This OG kopitiam has been a breakfast institution for generations. Nothing much has changed over the years: it’s still toasting kaya buns ($1) over a charcoal fire and using a sock to pull kopi ($1.10). Even the interior has remained the same. The kitchen occupies half the shop, giving the aunties who run the show ample space to bake. Every 15 minutes or so, you’ll see one of them emerge from the back to put out a tray of freshly baked cupcakes. So if you ever see a batch of chocolate cupcakes ($1), grab them before they’re all snapped up by bulk orders.
The queue at this nasi padang restaurant stretches out the door even before lunchtime hits. We can’t blame the crowd, though, as only the early birds get the worm. Or in this case, stellar beef rendang and sambal goreng. There are only limited quantities of each item, so hot favourites like the tauhu telor sell out fast. Aside from quintessential Malay dishes, there are also rarer ones like lemak siput sedut, or sea snails swimming in a coconut-rich broth. And be sure to scream ‘yes’ when asked if you’d like a dollop of sambal with your rice.
Dining on an actual road is all part of the charm at JB Ah Meng. Despite its bare-bones setup, the crowds keep coming back for its unbeatable zi char dishes like the san lou bee hoon ($7-$14). It appears simple enough, but the pancake-resembling seafood noodle dish is the joint’s star. Charred and crisp on the outside but soft on the inside, each strand of bee hoon is coated with a smoky wok hei. JB Ah Meng also does a killer rendition of white pepper crab (from $24) – the dish is only mildly spicy and lets the natural sweetness of the crustacean shine.
Far from the sorry selection of your school canteen, The Tuckshop serves café fare by day and craft beer by night. (Even if you want booze in the afternoon, we – and The Tuckshop – don’t judge.) With over 40 types of bottled beers (from $14), the owners are serious about their hops. And the tasting notes they’ve written in the menu will help even the most novice of drinkers decide on the right beverage. Grab a cold one before planting yourself in the al fresco area to watch the traffic zoom by.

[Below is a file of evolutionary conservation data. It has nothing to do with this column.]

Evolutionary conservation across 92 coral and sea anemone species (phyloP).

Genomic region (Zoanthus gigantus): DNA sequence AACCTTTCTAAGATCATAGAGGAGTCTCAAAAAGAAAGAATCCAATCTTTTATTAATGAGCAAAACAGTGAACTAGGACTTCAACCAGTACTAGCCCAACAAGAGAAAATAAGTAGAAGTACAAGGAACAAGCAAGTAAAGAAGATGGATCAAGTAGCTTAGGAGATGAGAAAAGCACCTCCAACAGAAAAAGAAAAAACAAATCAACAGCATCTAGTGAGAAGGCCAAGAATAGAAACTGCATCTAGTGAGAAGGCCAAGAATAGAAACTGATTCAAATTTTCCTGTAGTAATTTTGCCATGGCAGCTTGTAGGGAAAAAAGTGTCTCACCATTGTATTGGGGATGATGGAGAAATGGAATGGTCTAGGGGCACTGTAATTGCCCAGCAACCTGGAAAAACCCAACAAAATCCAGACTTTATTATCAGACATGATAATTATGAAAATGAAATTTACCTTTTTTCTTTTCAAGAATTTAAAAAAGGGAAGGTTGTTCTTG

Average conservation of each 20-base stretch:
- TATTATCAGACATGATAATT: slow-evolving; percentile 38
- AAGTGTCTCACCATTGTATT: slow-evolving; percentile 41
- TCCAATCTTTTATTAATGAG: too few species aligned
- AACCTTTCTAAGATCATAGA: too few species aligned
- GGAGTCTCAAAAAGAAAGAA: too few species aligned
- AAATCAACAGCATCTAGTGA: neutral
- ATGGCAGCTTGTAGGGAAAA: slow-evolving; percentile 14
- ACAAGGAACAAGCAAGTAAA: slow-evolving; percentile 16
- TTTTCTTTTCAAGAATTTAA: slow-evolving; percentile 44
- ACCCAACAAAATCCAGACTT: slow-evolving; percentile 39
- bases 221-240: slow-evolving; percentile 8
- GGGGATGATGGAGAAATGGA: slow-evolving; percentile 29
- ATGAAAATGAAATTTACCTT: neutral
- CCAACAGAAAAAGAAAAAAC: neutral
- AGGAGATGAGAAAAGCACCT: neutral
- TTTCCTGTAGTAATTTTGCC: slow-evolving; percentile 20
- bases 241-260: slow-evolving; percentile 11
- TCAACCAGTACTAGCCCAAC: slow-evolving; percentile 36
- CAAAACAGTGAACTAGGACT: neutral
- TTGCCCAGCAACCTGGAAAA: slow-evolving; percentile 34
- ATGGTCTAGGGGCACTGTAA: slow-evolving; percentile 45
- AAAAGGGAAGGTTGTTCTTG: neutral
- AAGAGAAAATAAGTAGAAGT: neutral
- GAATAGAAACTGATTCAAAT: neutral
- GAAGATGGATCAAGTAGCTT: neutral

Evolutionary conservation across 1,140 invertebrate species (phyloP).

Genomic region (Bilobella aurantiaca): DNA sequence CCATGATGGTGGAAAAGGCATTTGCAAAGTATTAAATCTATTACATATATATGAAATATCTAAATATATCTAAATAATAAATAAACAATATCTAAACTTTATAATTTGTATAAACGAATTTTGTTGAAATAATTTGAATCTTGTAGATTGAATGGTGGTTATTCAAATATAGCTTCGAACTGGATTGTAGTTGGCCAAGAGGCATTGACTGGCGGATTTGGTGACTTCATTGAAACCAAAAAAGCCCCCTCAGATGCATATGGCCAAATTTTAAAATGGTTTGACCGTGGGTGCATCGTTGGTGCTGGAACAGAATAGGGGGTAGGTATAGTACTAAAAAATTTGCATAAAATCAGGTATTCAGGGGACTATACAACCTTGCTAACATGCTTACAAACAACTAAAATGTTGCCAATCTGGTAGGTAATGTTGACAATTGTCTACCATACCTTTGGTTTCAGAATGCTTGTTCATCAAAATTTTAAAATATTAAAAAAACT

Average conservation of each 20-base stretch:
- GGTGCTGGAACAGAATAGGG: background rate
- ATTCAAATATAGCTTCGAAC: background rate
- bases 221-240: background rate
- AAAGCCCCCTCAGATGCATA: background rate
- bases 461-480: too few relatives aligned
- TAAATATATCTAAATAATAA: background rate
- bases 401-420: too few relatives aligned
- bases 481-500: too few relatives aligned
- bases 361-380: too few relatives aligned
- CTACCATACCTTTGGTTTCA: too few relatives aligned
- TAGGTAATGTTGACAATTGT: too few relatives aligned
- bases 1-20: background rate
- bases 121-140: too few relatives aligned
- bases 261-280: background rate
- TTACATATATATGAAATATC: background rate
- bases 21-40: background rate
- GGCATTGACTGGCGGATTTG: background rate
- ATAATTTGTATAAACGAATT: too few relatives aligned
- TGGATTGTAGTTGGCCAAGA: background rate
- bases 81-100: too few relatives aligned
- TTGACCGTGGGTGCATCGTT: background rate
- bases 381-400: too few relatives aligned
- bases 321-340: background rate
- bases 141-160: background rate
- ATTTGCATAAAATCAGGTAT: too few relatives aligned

Many people don’t know that chendol actually refers to the green jelly ‘worms’ and not the dessert itself. Cendol Geylang Serai takes us back to basics by making bowls and mugs (yep, it’s also available as a drink) of this Indonesian dessert the old-school way: with just pandan-flavoured jelly, coconut cream, gula Melaka and crushed ice – red beans and attap chee be damned. The coconut cream dominates each spoonful, with only a hint of pandan in the mix.
Neat, clean and a little too sparse – we had hoped it would be brimming with cheeses – this gourmet shop is still a cheese lover’s paradise. It stocks a select variety of soft cheeses like brie and truffles ($9/100g) and gorgonzola dolce ($6/100g), along with hard cheeses like 36-month-old VSOP gouda ($7.50). You’ll never be outdone at a dinner party if you stop by – The Cheese Shop also sells a range of premium jams and crackers so you can easily craft the perfect cheese board.
More places to eat and drink
Guan Hoe Soon is one of the last few bastions of authentic dining in the historically Peranakan neighbourhood. Open since 1953, the shophouse dining room stocks a mini-museum of vintage tableware at the back – but, of course, we’re here for the food. For some pre-meal snacking, we’re presented a plate of too-fresh achar ($3) curiously spiked with the livery notes of chicken gizzards. But as the weathered marble tables start to stack with dishes, the chunky otah-otah ($8) becomes a fast favourite, as is the imposing, must-share portion of tangy assam pedas pomfret ($38). And unlike the soya-rich chap chyes ($10) found elsewhere, Guan Hoe Soon’s tastes almost Sino, with strong tones of shitake and oyster sauce. And if you’re ever tempted to order the fried bakwan kepeting ($12) creation, don’t – Guan Hoe Soon’s forte is in its classics.
Gone may be the '60s-inspired interiors, but remnants of it do remain – particularly in the signage and the 'kopitiam floor tiles'. Though its old-school coffeeshop bar stools have been replaced with polished wooden tables and seats that came straight out of IKEA's catalogues. You’re given a small paper menu with a short selection of hot savoury dishes, drinks, hot and cold desserts and ice-cream; tick off your choices and pay at the cashier.